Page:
So my father and I were talking, and I commented that it is supremely satisfying that the words it's and 'tis are synonyms that have the exact same distribution of characters (they are anagrams). He responded with evil and vile, which got me wondering how many examples there are of words that are both synonyms and anagrams.

My two questions:

1) What other examples can you think of? Post them as comments!

2) How would you go about trying to find these examples in an intelligent way, i.e. without simply picking up a thesaurus and going line by line (or more specifically, making a computer do it for you)? Is that really the only way to do it?

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    As an answer to two, there is basically no other way to do such a large check through a database (thesaurus), although it might not be too hard to code. – BladorthinTheGrey Jul 23 '16 at 19:12
  • I was hoping that maybe there was structure in the language itself that I am unaware of that could trim the fat, so to speak. Too much to hope for? – Valborg Jul 23 '16 at 19:14
  • Possibly :-) but you never know, someone might have done a degree in this or something crazy – BladorthinTheGrey Jul 23 '16 at 19:15
  • I smell a wonderful little paper in the works... any computer science undergraduates out there interested in big data may want to tackle this project for fun and send it into a journal as a note or something. Always looks good on a resume! – Valborg Jul 23 '16 at 19:17
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    I'll do you one better and give a word that's its own synonym when spelled backwards: pat = tap, meaning to lightly hit something – user180089 Jul 23 '16 at 19:27
angered, enraged
bate, beat
blate, bleat
cleaners, cleanser
detail, dilate
evil, vile
lowest, lowset
name, mean
note, tone
parental, paternal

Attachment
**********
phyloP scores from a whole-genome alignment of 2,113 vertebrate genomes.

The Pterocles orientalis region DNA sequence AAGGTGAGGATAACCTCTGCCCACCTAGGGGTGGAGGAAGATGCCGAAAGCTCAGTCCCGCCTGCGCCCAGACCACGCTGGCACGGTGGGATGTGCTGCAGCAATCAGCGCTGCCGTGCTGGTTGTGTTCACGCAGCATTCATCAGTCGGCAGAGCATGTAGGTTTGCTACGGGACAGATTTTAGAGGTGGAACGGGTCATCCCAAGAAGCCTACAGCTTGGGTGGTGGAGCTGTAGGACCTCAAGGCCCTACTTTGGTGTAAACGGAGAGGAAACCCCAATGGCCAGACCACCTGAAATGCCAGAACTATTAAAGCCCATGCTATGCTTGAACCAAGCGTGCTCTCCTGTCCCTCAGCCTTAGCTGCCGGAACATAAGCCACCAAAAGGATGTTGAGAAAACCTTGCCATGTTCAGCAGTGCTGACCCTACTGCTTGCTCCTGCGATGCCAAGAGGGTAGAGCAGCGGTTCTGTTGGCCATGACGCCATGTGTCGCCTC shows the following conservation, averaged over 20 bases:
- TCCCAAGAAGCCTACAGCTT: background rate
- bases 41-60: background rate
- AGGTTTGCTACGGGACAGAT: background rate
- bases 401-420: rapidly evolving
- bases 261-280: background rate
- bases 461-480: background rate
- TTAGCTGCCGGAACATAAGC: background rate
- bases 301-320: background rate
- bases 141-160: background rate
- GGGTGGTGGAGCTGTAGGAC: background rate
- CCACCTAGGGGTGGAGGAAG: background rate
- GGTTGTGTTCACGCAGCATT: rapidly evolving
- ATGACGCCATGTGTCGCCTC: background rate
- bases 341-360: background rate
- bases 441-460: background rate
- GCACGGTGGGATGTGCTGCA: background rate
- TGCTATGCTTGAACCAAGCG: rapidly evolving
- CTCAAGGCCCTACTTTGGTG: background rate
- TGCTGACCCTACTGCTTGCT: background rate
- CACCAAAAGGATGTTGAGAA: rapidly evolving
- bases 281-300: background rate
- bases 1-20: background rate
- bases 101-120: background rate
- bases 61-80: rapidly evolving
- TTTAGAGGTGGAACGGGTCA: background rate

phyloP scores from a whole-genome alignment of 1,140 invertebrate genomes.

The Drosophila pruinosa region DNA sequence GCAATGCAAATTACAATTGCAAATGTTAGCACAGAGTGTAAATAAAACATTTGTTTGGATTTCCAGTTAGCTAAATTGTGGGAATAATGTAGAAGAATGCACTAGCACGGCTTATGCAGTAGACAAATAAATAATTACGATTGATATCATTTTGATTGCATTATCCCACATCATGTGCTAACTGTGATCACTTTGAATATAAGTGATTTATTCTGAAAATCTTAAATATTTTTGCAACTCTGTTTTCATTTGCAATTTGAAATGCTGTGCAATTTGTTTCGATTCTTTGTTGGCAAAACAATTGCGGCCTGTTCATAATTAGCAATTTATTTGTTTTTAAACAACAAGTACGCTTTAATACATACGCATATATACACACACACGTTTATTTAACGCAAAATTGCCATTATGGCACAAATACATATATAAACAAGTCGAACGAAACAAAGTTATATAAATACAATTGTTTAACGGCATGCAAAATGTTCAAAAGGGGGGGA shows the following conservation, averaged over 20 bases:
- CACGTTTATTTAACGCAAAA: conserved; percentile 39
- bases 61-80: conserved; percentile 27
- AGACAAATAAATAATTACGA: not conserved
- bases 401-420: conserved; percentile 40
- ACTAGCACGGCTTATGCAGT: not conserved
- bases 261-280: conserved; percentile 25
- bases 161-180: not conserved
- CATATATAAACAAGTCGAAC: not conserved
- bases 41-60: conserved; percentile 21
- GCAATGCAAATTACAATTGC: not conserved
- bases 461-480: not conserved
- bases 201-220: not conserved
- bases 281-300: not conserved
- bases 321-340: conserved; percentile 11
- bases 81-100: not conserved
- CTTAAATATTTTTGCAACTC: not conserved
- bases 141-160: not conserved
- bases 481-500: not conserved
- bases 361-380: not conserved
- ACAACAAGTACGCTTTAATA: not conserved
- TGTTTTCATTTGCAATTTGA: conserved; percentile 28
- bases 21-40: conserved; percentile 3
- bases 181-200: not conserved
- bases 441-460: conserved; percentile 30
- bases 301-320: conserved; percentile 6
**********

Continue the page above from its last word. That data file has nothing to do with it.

pat, tap
piles, spile
post, spot
punks, spunk
recourse, resource
stop, spot
veto, vote
vileness, evilness
wale, weal

Some of these might be debatable because the MyThes thesaurus I used as a source is rather inclusive.

I filtered a ton of false positives, here is a sampling of them:

  • technical terms with trivial differences (e.g. alexandrian senna vs senna alexandrina)

  • loan words with multiple acceptable spellings (e.g. harakiri vs harikari, schtik vs shtick)

  • minor spelling differences and errors (e.g. despoilation vs despoliation)

  • phrases pluralized inconsistently (e.g. herb roberts vs herbs robert)

  • AmE vs BE differences (e.g. theatre vs theater)

  • the same stems in the opposite order (e.g. lookout vs outlook)

For my source code and full results, including an annotated list of excluded words, see this git repository.

From a computer science perspective, this is not a particularly interesting problem. Finding anagrams is quick and easy, so the only limiting factoring is reading through the whole thesaurus, which is slow simply because of the number of words included. In general, no problem can be solved faster than the time it takes to read the input.

  • wow, nice going. Did you just write the code up in the last hour? – user180089 Jul 23 '16 at 21:47
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    Yeah, I did. Nothing too interesting happening in the code though. Most of the work was (manually and automatically) filtering out false positives of different types. – Benjamin Kuykendall Jul 23 '16 at 22:02
  • The point of the problem, from a computer science perspective, isn't to be interesting, but to provide a natural sounding problem on which to test data management techniques. And while you are correct that the general principle of input bottle-necking would suggest that no significant speedups are available, there are many historical examples where that principle doesn't hold, like finding the maximum number of moves to solve a Rubik's cube, or the minimum number of givens in a fair Sudoku puzzle, where math went a long way in reducing the size of the search space. – Valborg Jul 24 '16 at 5:51
  • Of course, language won't benefit from such techniques as readily, but I can imagine that say, words with too many characters won't need to be checked, since their synonyms will all be shorter, and technical words won't have appropriate synonyms, etc, and maybe all of those special cases together can speed up such a search. That way, instead of filtering out results after the work has been done, you don't have to do the work in the first place. – Valborg Jul 24 '16 at 5:52
  • "no problem can be solved faster than the time it takes to read the input." Amen. – Kris Jan 29 at 9:34

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